"Beer Serves America" release ignores harm & costs

August 12, 2015

beer serves america
The Beer Institute and National Beer Wholesalers Association (NBWA) released their annual "Beer Serves America" press package, associating the product they produce and sell with economic activity, tax revenue, and jobs. However, public health policy research and experts advise otherwise.

A few items not contained in the beer industry's legislative and media campaign: Alcohol-related harm and how much it costs taxpayers, youth, and communities.

Excessive alcohol consumption cost the United States $223.5 billion, or about $1.90 per drink, in 2006. That's $746 for every man, woman, and child in the U.S. - and a conservative one. Direct costs to government were $94.2 billion (42%). Immediate and chronic medical care, emergency services, law enforcement, criminal justice, and job productivity are all negatively impacted.

About 76% of the total costs were due to binge drinking. Beer accounts for two-thirds of all alcohol consumed by binge drinkers, and for the most alcohol consumed by those at greatest risk for causing or incurring alcohol-related harm.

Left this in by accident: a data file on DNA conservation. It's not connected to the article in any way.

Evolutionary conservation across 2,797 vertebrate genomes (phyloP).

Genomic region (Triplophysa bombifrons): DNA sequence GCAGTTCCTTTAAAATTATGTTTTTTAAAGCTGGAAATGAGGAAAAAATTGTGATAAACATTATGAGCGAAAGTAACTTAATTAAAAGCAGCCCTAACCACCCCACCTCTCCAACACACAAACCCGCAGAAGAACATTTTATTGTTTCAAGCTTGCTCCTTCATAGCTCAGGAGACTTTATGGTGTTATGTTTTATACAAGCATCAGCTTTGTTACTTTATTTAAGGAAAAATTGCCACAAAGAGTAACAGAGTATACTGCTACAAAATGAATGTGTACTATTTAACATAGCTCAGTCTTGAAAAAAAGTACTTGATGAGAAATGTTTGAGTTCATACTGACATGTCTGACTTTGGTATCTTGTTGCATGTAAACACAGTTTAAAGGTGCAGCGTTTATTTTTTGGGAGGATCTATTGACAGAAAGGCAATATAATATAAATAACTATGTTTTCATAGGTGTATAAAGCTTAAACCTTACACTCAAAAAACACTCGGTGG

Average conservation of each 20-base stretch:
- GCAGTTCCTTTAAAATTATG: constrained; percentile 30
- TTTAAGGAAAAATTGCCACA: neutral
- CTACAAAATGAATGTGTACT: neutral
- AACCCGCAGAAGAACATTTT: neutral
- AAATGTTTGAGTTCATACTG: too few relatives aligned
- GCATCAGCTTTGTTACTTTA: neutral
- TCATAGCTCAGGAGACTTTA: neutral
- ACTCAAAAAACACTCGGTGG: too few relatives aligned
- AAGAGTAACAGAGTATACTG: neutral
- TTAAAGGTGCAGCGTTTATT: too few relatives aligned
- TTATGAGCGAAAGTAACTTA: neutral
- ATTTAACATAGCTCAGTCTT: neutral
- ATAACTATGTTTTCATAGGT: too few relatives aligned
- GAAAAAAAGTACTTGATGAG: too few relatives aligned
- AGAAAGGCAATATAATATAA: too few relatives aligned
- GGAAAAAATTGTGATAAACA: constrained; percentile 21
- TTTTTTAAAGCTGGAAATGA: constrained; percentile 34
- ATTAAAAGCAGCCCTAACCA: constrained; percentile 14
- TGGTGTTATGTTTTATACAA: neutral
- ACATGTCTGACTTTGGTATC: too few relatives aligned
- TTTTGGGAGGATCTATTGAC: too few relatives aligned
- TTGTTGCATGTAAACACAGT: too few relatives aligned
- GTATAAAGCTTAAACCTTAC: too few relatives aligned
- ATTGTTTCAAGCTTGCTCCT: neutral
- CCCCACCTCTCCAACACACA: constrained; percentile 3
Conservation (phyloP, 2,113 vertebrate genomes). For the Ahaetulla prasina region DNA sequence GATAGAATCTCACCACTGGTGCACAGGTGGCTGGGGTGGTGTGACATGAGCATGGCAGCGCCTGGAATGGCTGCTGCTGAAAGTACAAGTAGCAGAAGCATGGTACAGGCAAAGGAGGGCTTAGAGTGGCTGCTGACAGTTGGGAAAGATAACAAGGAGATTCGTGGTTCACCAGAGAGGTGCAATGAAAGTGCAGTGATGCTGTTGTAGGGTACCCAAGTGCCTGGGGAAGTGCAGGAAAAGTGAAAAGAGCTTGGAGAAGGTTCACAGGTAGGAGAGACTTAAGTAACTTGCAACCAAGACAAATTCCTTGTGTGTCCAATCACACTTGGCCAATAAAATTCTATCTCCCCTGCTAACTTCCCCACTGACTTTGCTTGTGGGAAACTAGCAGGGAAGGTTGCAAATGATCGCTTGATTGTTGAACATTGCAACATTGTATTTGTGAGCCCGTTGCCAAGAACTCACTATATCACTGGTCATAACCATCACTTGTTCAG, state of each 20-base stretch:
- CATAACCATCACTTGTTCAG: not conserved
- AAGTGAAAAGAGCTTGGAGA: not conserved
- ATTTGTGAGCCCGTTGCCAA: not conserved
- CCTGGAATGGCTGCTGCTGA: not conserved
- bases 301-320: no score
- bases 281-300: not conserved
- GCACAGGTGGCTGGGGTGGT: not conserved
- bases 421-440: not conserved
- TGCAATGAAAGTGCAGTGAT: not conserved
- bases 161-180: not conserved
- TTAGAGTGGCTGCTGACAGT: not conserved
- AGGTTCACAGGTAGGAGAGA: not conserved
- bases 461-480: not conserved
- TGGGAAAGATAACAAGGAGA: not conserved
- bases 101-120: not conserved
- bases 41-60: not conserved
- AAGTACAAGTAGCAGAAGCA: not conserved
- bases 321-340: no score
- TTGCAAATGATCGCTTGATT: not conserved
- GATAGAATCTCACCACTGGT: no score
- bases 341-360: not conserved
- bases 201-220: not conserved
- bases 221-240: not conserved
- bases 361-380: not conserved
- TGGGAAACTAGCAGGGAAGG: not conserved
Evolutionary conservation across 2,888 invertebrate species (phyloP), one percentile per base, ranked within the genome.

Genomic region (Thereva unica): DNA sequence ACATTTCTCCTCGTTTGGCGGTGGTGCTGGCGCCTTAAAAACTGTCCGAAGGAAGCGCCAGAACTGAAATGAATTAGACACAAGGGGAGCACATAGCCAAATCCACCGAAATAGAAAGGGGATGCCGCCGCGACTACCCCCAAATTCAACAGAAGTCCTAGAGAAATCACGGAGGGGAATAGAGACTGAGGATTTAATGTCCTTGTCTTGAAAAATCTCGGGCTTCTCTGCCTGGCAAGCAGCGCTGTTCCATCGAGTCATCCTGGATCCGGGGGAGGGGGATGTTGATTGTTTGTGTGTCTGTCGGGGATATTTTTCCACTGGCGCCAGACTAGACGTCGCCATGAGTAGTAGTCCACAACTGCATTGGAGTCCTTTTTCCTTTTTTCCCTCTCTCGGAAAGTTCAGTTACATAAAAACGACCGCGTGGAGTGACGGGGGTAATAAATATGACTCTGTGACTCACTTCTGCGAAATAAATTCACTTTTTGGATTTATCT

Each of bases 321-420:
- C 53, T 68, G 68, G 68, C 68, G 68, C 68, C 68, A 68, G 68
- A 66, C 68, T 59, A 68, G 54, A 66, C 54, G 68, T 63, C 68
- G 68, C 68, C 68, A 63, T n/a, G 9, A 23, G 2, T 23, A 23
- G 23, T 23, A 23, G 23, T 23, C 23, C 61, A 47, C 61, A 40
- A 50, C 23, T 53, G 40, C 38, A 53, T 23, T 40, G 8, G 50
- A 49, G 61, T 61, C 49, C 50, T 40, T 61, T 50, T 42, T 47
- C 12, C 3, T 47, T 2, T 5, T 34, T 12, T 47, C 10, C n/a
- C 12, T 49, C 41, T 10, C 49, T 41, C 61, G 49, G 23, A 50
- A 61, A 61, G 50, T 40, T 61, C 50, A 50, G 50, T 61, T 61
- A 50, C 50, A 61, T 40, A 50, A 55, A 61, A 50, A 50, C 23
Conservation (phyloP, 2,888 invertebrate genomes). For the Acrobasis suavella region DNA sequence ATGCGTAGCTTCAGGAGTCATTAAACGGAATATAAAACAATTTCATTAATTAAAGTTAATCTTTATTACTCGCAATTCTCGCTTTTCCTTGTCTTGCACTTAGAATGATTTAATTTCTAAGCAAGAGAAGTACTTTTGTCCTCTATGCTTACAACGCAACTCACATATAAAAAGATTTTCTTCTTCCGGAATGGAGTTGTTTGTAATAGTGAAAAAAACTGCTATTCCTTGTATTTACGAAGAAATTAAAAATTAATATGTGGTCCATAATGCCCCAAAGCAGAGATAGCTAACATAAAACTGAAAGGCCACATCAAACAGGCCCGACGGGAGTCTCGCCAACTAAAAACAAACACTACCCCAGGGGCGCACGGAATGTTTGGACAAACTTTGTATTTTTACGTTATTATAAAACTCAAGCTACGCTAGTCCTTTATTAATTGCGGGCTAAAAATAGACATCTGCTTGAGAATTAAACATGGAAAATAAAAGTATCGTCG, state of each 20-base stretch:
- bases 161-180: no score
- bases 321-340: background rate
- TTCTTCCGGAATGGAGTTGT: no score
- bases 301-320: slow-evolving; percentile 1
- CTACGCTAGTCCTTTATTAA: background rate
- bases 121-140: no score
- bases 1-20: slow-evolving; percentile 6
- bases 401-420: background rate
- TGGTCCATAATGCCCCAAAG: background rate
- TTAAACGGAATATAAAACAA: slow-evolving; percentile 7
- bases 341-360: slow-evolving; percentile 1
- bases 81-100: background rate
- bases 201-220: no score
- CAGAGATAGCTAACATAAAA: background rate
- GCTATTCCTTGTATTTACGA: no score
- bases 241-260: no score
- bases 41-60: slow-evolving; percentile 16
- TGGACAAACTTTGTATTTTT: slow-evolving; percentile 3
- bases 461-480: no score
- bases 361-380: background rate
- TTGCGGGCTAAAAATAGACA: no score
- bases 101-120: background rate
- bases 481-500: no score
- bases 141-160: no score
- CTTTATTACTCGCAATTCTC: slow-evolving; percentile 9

Excessive drinking accounted for 1 in 10 deaths among working-age adults age 20-64 years, and shortened those lives by about 30 years. Nearly 70% of deaths from excessive drinking involved working-age adults, and about 70% involved males

In addition, the U.S. beer excise tax has lost 45% of its value since it was last changed in 1990. But the campaign(s) continue pushing for beer excise tax reductions for various segments of the industry - there are currently 3 federal proposals to reduce beer taxes that offer the Beer Institute and NBWA opportunity to lobby and influence legislators. Anheuser-Busch InBev (Beer Institute member) spent $3.68 million lobbying in 2014. Beer Institute spent more than $2.1 million, and NBWA spent $1.28 million, lobbying - mostly on beer taxes.

What those lobbyists won't share at their meetings and socials is that the beer industry's economic lens is out of focus. Whether it's called Big Beer or craft, or both, beer is a major player in alcohol harm and related costs to taxpayers. Where are those numbers in the describing beer's economic impact?